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Stimulating the Brain With Electric Current May Help Boost Memory

  |  Updated: March 15, 2017 14:39 IST

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Stimulating the Brain With Electric Current May Help Boost Memory
Highlights
  • Stimulating the brain with electricity may synchronise brain waves
  • It may help improve short-term working memory
  • Our brain consists of neurons, which are electrically charged cells
We have commonly come across movie scenes where a character is electrocuted to numb his aggression or bring him back to life, so on and so forth. While anything is possible in the movies, in reality it is a very different scenario. Electricity is a dangerous medium, which can kill living beings in an instant. Yet, its controlled usage is not uncommon in the medical field. According to a new study done by Imperial College London, electricity may help in improving one's memory. The researchers found that stimulating the brain with electricity may synchronise brain waves and help improve short-term working memory that could improve treatments for people with traumatic brain injury, stroke or epilepsy.

It may sound shocking but there are different properties of electricity and a little zap could actually prove to be beneficial in medical treatment. Our brain consists of neurons, which are nothing but electrically charged cells that transmit messages through electrical and chemical signals. The researchers stated that applying a weak electrical current through the scalp can align different parts of the brain, synchronising brain waves and enabling people to perform better on tasks involving working memory.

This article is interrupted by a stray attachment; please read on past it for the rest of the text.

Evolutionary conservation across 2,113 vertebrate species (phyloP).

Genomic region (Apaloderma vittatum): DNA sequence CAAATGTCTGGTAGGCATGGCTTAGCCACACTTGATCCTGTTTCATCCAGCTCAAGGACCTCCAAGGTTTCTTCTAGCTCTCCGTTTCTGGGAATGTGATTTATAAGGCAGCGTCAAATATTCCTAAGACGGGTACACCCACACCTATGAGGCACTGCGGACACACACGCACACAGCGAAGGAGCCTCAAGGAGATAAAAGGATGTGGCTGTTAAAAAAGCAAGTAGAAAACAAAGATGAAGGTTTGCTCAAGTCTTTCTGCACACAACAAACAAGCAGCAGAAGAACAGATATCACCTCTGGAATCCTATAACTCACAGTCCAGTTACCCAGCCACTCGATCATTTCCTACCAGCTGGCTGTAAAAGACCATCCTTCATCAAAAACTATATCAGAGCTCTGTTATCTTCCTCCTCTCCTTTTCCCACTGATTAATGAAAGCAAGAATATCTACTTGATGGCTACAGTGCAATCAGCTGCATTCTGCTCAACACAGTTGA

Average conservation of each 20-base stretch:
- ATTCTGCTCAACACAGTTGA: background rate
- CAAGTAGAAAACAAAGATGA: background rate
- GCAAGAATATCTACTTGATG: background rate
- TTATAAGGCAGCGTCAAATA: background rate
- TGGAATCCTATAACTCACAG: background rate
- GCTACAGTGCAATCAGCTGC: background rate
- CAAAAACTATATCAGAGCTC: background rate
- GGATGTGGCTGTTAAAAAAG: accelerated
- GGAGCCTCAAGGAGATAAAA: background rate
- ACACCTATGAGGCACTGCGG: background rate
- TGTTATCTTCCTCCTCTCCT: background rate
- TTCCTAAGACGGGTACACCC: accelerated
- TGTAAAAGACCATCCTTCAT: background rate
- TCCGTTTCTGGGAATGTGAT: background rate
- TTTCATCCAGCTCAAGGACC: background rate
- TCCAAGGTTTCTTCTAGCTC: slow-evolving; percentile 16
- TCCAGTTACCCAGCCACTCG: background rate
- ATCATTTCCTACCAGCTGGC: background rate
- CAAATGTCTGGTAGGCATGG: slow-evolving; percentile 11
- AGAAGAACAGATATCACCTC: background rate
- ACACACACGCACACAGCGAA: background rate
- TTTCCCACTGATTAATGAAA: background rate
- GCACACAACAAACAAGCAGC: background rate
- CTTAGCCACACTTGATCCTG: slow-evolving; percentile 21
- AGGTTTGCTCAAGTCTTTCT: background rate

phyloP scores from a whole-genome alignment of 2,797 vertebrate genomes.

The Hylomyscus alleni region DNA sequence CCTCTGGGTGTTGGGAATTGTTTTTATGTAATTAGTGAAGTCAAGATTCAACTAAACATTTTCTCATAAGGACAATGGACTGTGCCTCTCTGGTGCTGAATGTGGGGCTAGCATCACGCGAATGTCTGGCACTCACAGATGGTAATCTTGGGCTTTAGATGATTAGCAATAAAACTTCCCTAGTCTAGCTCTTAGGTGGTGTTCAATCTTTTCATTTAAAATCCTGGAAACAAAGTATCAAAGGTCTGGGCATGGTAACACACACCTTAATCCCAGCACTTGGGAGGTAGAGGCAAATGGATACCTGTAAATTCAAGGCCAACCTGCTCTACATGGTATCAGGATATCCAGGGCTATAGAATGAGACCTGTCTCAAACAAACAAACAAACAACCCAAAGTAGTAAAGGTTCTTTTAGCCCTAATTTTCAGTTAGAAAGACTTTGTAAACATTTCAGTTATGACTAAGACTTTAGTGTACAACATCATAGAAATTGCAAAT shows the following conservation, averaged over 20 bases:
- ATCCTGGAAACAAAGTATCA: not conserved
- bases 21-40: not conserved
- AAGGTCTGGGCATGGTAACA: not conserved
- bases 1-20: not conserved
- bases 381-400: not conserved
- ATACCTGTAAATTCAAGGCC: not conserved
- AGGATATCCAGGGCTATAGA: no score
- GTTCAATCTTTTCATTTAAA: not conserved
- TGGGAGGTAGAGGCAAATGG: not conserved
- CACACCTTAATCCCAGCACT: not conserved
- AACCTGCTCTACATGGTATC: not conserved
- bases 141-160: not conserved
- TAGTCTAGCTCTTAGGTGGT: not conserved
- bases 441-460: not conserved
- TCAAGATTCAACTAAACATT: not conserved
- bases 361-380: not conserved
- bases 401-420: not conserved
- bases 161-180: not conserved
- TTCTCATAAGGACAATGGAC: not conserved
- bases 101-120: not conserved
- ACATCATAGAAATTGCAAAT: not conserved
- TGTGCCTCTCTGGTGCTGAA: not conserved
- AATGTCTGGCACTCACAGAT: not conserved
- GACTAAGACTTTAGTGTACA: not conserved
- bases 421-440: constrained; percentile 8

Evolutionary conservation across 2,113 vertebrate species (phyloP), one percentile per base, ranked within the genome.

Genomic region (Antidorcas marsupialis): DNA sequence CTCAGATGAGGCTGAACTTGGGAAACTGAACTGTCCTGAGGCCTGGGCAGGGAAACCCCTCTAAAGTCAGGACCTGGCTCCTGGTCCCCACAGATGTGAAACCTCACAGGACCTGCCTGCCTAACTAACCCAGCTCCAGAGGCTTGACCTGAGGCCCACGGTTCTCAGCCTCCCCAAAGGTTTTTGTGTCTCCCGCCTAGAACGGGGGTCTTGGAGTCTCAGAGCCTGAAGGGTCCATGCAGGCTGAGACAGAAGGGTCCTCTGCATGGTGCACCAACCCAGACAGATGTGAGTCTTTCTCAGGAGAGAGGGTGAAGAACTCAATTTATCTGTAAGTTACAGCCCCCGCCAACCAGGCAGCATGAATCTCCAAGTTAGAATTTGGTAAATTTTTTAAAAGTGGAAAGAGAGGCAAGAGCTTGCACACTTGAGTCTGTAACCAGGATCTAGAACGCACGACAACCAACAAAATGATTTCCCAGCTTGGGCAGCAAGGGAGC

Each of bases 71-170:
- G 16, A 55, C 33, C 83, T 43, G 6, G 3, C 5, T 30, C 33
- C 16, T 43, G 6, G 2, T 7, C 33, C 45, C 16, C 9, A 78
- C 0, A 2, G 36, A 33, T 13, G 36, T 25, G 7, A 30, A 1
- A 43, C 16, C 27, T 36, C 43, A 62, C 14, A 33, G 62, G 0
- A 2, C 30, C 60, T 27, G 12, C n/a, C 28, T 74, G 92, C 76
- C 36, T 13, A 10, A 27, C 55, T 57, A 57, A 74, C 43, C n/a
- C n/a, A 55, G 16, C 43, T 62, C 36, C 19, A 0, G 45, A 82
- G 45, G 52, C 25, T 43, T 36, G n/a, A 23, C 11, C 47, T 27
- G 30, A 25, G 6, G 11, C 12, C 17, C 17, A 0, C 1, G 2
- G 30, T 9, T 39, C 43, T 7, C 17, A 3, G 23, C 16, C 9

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"What we observed is that people performed better when the two waves had the same rhythm and at the same time," said lead author Ines Ribeiro Violante, a neuroscientist at the Imperial College London. "The hope is that it could eventually be used for patients with brain injury, or even those who have suffered a stroke or who have epilepsy," added Violante.



The team used a technique called transcranial alternating current stimulation (TACS) to manipulate the brain's regular rhythm in 10 volunteers. Using TCAS, the researchers targeted two brain regions -- the middle frontal gyrus and the inferior parietal lobule -- known to be involved in working memory.



The findings revealed that when the brain regions were stimulated in sync, reaction times on the memory tasks improved. Functional MRI images of the brain showed changes in activity occurring during stimulation, with the electrical current potentially modulating the flow of information.



"The results show that when the stimulation was in sync, there was an increase in activity in those regions involved in the task. When it was out of sync, the opposite effect was seen. The hope is that it could eventually be used for patients with brain injury, or even those who have suffered a stroke or who have epilepsy," said Violante.



The study was published in the journal eLife.



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